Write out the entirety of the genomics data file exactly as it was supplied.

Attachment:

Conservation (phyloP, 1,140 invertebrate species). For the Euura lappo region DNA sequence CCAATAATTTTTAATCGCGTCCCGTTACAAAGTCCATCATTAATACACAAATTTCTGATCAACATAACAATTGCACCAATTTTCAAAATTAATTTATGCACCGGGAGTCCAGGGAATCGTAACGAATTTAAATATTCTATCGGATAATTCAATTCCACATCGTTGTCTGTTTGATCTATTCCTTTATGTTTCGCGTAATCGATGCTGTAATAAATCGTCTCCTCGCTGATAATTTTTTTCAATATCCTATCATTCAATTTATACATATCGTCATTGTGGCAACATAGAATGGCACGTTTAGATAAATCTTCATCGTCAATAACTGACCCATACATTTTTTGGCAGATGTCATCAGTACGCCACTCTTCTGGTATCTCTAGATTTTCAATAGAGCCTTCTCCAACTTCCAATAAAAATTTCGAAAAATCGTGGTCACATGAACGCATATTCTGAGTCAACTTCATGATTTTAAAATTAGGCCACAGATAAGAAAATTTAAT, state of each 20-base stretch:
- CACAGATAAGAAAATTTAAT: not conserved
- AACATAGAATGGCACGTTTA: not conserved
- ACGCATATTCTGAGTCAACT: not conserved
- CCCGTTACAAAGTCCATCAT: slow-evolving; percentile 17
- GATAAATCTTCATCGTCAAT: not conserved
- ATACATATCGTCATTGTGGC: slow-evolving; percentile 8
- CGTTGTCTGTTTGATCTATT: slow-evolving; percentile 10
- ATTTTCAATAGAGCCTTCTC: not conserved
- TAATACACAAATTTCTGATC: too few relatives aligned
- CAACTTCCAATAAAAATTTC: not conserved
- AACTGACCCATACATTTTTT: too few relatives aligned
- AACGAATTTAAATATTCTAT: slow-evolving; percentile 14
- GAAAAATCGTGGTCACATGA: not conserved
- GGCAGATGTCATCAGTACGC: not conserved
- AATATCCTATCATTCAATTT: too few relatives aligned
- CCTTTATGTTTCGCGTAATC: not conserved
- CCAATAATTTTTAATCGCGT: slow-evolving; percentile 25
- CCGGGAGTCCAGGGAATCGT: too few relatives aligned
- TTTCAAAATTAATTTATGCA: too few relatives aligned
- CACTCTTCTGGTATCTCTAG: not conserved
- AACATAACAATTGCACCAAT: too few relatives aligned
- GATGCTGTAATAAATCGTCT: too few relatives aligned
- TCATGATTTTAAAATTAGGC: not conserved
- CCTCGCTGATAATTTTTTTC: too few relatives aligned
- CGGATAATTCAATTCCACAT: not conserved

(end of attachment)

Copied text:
Conservation (phyloP, 1,140 invertebrate species). For the Euura lappo region DNA sequence CCAATAATTTTTAATCGCGTCCCGTTACAAAGTCCATCATTAATACACAAATTTCTGATCAACATAACAATTGCACCAATTTTCAAAATTAATTTATGCACCGGGAGTCCAGGGAATCGTAACGAATTTAAATATTCTATCGGATAATTCAATTCCACATCGTTGTCTGTTTGATCTATTCCTTTATGTTTCGCGTAATCGATGCTGTAATAAATCGTCTCCTCGCTGATAATTTTTTTCAATATCCTATCATTCAATTTATACATATCGTCATTGTGGCAACATAGAATGGCACGTTTAGATAAATCTTCATCGTCAATAACTGACCCATACATTTTTTGGCAGATGTCATCAGTACGCCACTCTTCTGGTATCTCTAGATTTTCAATAGAGCCTTCTCCAACTTCCAATAAAAATTTCGAAAAATCGTGGTCACATGAACGCATATTCTGAGTCAACTTCATGATTTTAAAATTAGGCCACAGATAAGAAAATTTAAT, state of each 20-base stretch:
- CACAGATAAGAAAATTTAAT: not conserved
- AACATAGAATGGCACGTTTA: not conserved
- ACGCATATTCTGAGTCAACT: not conserved
- CCCGTTACAAAGTCCATCAT: slow-evolving; percentile 17
- GATAAATCTTCATCGTCAAT: not conserved
- ATACATATCGTCATTGTGGC: slow-evolving; percentile 8
- CGTTGTCTGTTTGATCTATT: slow-evolving; percentile 10
- ATTTTCAATAGAGCCTTCTC: not conserved
- TAATACACAAATTTCTGATC: too few relatives aligned
- CAACTTCCAATAAAAATTTC: not conserved
- AACTGACCCATACATTTTTT: too few relatives aligned
- AACGAATTTAAATATTCTAT: slow-evolving; percentile 14
- GAAAAATCGTGGTCACATGA: not conserved
- GGCAGATGTCATCAGTACGC: not conserved
- AATATCCTATCATTCAATTT: too few relatives aligned
- CCTTTATGTTTCGCGTAATC: not conserved
- CCAATAATTTTTAATCGCGT: slow-evolving; percentile 25
- CCGGGAGTCCAGGGAATCGT: too few relatives aligned
- TTTCAAAATTAATTTATGCA: too few relatives aligned
- CACTCTTCTGGTATCTCTAG: not conserved
- AACATAACAATTGCACCAAT: too few relatives aligned
- GATGCTGTAATAAATCGTCT: too few relatives aligned
- TCATGATTTTAAAATTAGGC: not conserved
- CCTCGCTGATAATTTTTTTC: too few relatives aligned
- CGGATAATTCAATTCCACAT: not conserved